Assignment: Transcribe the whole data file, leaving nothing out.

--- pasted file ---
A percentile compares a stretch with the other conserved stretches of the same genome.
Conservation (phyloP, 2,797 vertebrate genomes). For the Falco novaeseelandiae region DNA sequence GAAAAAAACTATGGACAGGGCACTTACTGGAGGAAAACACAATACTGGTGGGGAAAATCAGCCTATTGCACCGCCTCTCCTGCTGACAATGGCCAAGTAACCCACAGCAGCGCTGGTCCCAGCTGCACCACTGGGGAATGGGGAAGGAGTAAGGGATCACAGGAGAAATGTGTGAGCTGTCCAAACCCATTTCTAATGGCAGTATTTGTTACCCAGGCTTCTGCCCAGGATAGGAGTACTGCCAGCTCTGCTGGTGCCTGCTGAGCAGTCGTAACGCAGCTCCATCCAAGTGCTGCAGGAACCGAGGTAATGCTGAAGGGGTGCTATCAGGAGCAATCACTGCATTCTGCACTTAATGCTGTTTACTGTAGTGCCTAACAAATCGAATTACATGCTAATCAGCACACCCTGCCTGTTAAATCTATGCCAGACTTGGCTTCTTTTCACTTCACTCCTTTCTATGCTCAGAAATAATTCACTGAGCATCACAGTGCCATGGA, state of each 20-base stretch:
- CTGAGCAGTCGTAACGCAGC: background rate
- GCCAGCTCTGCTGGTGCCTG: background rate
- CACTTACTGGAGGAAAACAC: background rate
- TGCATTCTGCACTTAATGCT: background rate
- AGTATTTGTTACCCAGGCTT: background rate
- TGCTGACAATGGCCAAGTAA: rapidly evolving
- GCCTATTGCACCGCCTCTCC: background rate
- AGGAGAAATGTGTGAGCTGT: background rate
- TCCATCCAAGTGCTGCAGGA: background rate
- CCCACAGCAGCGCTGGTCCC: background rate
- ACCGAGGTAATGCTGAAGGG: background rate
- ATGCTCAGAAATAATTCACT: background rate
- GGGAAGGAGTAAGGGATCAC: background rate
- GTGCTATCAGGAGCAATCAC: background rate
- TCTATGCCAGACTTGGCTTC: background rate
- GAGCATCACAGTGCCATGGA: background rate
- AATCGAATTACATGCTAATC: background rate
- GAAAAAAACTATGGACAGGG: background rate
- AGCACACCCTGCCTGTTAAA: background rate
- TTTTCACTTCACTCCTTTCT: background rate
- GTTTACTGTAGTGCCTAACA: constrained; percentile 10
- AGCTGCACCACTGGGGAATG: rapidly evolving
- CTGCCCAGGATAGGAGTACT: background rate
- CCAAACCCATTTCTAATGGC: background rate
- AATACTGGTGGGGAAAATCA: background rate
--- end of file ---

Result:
A percentile compares a stretch with the other conserved stretches of the same genome.
Conservation (phyloP, 2,797 vertebrate genomes). For the Falco novaeseelandiae region DNA sequence GAAAAAAACTATGGACAGGGCACTTACTGGAGGAAAACACAATACTGGTGGGGAAAATCAGCCTATTGCACCGCCTCTCCTGCTGACAATGGCCAAGTAACCCACAGCAGCGCTGGTCCCAGCTGCACCACTGGGGAATGGGGAAGGAGTAAGGGATCACAGGAGAAATGTGTGAGCTGTCCAAACCCATTTCTAATGGCAGTATTTGTTACCCAGGCTTCTGCCCAGGATAGGAGTACTGCCAGCTCTGCTGGTGCCTGCTGAGCAGTCGTAACGCAGCTCCATCCAAGTGCTGCAGGAACCGAGGTAATGCTGAAGGGGTGCTATCAGGAGCAATCACTGCATTCTGCACTTAATGCTGTTTACTGTAGTGCCTAACAAATCGAATTACATGCTAATCAGCACACCCTGCCTGTTAAATCTATGCCAGACTTGGCTTCTTTTCACTTCACTCCTTTCTATGCTCAGAAATAATTCACTGAGCATCACAGTGCCATGGA, state of each 20-base stretch:
- CTGAGCAGTCGTAACGCAGC: background rate
- GCCAGCTCTGCTGGTGCCTG: background rate
- CACTTACTGGAGGAAAACAC: background rate
- TGCATTCTGCACTTAATGCT: background rate
- AGTATTTGTTACCCAGGCTT: background rate
- TGCTGACAATGGCCAAGTAA: rapidly evolving
- GCCTATTGCACCGCCTCTCC: background rate
- AGGAGAAATGTGTGAGCTGT: background rate
- TCCATCCAAGTGCTGCAGGA: background rate
- CCCACAGCAGCGCTGGTCCC: background rate
- ACCGAGGTAATGCTGAAGGG: background rate
- ATGCTCAGAAATAATTCACT: background rate
- GGGAAGGAGTAAGGGATCAC: background rate
- GTGCTATCAGGAGCAATCAC: background rate
- TCTATGCCAGACTTGGCTTC: background rate
- GAGCATCACAGTGCCATGGA: background rate
- AATCGAATTACATGCTAATC: background rate
- GAAAAAAACTATGGACAGGG: background rate
- AGCACACCCTGCCTGTTAAA: background rate
- TTTTCACTTCACTCCTTTCT: background rate
- GTTTACTGTAGTGCCTAACA: constrained; percentile 10
- AGCTGCACCACTGGGGAATG: rapidly evolving
- CTGCCCAGGATAGGAGTACT: background rate
- CCAAACCCATTTCTAATGGC: background rate
- AATACTGGTGGGGAAAATCA: background rate